This page provides you with information on the legal system in Italy.
In Italy, as in every modern democracy, the political system is based on the separation of powers between the legislature, the executive and the judiciary.
Italian sources of law are usually provided by the legislature, which the executive enforces. The judiciary intervenes where laws are breached.
The sources of law in Italy are, in order of importance:
A referendum can be a source of law, if it abrogates (repeals) an earlier law.
Law is open to interpretation and jurisprudence can influence subsequent decisions. However, jurisprudence is not strictly binding as Italy has a civil law system, where positive, written law is the main guide for interpreters.
The Constitution is the principle source of law. It is framed by a constituent power and can be amended only by a special proceeding – more complex than that required to modify ordinary laws.
Parliamentary laws are the result of consideration by both the Camera dei Deputati (low chamber) and the Senato (high chamber) and must be enforced and respected all over Italy. This excludes special laws adopted for specific territories or events – as, for instance, in response to an earthquake.
Regional laws have force only in the territory of the region concerned, and can rule only on specific issues.
In some matters, regional laws may be integrated into state laws (if existent) or may become exclusive (in the absence of a national regulation) – as for commerce, education, scientific research, sport, ports and airports, working safety and cultural goods.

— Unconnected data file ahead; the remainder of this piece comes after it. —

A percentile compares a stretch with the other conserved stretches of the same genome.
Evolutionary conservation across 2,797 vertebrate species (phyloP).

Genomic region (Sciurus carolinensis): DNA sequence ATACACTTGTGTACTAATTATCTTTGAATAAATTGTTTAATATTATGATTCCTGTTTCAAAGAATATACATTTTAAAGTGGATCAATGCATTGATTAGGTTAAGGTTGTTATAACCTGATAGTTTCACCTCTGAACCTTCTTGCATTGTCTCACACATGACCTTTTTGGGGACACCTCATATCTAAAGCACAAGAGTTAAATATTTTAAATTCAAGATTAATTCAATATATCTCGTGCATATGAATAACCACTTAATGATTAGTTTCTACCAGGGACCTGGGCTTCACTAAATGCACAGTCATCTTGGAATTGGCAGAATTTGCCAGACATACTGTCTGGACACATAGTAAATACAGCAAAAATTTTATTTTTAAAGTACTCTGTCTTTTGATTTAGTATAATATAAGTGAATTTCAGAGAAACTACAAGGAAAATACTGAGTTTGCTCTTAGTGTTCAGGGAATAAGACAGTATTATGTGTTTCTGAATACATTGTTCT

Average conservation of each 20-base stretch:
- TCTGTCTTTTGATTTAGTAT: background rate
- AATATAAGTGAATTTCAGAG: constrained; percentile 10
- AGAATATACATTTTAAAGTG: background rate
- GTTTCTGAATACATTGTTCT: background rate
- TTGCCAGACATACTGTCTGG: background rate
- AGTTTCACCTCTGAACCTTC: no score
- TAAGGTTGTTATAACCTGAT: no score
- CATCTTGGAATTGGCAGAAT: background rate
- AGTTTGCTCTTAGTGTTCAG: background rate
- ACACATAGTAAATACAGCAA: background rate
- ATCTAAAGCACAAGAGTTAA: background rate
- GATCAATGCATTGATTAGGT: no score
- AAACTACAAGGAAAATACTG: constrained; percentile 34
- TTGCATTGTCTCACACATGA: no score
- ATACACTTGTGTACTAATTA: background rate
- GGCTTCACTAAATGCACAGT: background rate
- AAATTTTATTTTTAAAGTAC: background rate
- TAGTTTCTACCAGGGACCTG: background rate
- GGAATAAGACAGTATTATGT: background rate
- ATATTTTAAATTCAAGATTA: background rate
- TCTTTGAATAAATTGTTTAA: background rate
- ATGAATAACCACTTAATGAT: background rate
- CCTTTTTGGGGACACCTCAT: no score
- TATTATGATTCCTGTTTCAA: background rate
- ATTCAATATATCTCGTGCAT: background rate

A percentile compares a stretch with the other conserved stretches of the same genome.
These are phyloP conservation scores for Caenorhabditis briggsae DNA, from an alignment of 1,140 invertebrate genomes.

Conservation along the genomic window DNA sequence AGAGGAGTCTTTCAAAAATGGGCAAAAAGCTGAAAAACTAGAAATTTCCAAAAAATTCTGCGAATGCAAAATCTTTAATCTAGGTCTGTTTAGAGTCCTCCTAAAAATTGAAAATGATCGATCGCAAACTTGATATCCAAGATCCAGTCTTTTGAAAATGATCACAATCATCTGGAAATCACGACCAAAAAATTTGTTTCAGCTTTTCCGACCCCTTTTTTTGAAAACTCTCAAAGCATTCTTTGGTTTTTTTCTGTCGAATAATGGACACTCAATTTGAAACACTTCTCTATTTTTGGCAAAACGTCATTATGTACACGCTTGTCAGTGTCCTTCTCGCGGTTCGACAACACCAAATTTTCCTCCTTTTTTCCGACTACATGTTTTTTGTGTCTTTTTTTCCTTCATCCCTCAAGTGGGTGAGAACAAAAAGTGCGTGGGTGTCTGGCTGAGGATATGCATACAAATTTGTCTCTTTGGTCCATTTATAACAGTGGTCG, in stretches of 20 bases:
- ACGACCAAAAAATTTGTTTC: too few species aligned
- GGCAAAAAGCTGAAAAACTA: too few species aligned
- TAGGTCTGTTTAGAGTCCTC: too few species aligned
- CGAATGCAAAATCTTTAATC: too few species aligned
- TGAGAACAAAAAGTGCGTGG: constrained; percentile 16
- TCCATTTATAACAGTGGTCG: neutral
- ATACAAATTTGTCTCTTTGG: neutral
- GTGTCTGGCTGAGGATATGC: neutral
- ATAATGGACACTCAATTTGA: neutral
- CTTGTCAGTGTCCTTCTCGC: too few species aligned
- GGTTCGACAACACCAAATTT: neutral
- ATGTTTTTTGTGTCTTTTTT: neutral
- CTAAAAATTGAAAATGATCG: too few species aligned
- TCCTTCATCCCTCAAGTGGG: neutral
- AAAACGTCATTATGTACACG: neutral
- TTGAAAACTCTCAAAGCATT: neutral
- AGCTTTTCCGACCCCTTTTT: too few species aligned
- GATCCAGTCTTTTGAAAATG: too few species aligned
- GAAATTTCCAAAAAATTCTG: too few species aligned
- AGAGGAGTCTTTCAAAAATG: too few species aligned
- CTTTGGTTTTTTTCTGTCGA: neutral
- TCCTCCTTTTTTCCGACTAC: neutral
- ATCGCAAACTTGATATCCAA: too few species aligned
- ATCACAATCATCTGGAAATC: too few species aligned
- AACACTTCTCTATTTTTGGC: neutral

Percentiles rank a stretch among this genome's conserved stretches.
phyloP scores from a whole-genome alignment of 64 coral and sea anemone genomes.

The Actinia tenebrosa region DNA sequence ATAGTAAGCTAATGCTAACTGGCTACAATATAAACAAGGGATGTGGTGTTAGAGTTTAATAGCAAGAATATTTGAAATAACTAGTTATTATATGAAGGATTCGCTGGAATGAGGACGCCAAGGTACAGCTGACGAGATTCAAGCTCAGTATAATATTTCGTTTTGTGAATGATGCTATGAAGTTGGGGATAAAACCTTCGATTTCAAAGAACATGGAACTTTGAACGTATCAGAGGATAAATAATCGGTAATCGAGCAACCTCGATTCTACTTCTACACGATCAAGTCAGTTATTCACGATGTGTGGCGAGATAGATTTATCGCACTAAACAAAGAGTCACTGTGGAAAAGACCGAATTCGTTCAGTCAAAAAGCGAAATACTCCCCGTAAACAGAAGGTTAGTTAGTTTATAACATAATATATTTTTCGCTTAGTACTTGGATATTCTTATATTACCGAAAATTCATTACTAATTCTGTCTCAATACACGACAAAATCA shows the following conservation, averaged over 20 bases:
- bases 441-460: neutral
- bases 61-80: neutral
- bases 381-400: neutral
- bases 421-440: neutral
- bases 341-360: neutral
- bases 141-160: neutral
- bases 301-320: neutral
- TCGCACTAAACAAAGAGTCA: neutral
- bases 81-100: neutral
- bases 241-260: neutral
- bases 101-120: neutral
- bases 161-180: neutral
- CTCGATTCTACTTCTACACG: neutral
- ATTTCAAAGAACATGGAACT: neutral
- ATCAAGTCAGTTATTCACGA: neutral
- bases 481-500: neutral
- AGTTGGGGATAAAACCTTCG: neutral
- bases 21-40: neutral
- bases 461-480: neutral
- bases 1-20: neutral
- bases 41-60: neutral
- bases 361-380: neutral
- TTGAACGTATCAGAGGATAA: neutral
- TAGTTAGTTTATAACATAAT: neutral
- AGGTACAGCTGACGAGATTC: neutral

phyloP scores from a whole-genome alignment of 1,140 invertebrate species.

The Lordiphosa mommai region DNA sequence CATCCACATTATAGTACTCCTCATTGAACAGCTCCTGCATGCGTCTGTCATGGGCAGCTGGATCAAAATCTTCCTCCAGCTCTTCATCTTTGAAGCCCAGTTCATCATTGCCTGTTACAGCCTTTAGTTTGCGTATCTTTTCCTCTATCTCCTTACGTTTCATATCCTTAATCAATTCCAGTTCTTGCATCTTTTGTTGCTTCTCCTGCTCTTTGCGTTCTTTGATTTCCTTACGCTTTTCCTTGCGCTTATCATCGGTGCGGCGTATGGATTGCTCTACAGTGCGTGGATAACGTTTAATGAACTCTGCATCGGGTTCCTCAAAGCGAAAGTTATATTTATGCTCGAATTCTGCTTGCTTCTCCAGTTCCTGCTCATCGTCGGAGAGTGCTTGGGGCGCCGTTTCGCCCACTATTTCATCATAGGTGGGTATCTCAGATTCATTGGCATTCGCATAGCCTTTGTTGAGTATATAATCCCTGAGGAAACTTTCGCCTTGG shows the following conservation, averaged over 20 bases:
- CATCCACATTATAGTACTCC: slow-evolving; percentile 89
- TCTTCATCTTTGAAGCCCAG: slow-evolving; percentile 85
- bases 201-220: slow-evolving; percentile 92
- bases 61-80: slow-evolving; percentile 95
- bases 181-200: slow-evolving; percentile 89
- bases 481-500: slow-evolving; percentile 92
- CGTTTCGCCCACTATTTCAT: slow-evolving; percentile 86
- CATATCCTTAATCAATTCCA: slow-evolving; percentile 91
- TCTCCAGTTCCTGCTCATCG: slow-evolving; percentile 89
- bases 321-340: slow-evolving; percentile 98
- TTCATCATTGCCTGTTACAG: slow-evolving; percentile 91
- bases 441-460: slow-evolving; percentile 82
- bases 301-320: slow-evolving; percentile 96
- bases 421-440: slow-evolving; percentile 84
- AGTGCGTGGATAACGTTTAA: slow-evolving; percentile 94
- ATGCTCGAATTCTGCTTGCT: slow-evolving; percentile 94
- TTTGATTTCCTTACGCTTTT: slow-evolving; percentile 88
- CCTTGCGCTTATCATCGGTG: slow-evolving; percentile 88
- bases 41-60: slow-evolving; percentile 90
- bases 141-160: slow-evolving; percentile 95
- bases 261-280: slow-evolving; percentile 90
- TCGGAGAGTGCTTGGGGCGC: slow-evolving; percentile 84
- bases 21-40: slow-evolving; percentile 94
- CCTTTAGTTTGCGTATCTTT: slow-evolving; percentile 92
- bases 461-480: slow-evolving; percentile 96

Regulations consist of submitted instruments of rules, with details about the enforcement of laws, both national and regional.
The Italian judicial system complies with international and communitarian rules, both customary and written.
There is a hierarchy of sources of law. According to the rule of law, a law should not contradict the Constitution and a sub-legislative Act should not contradict a legislative source.
Usually, the institutions responsible for the adoption of legal rules are the parliament and the regional councils.
In special circumstances, the government can adopt laws (with subsequent confirmation/modification by the parliament). This can be done in cases of urgency, or where the parliament has delegated the power.
Regulations are normally issued by the government or the regional councils, with details about the application of laws.
The normal process of adopting a law consists of three phases:
The Normattiva project was launched in March 2010 to promote the computerisation and classification of the State and regional provisions in force by public administrations, to facilitate free searches and consultation of these provisions by citizens and to provide instruments for legislative review, which is the responsibility of the Prime Minister’s Office, the Senate of the Republic and the Chamber of Deputies.
The documents in the “Normattiva” database can be consulted in three forms:
When complete, the database will comprise the entire corpus of State law in the form of numbered acts (laws, decree laws, legislative decrees and other numbered acts).
At present it contains approximately 75 000 acts, all adopted in or since 1946.
It does not include ministerial decrees.
The project is still at the development phase. In future:
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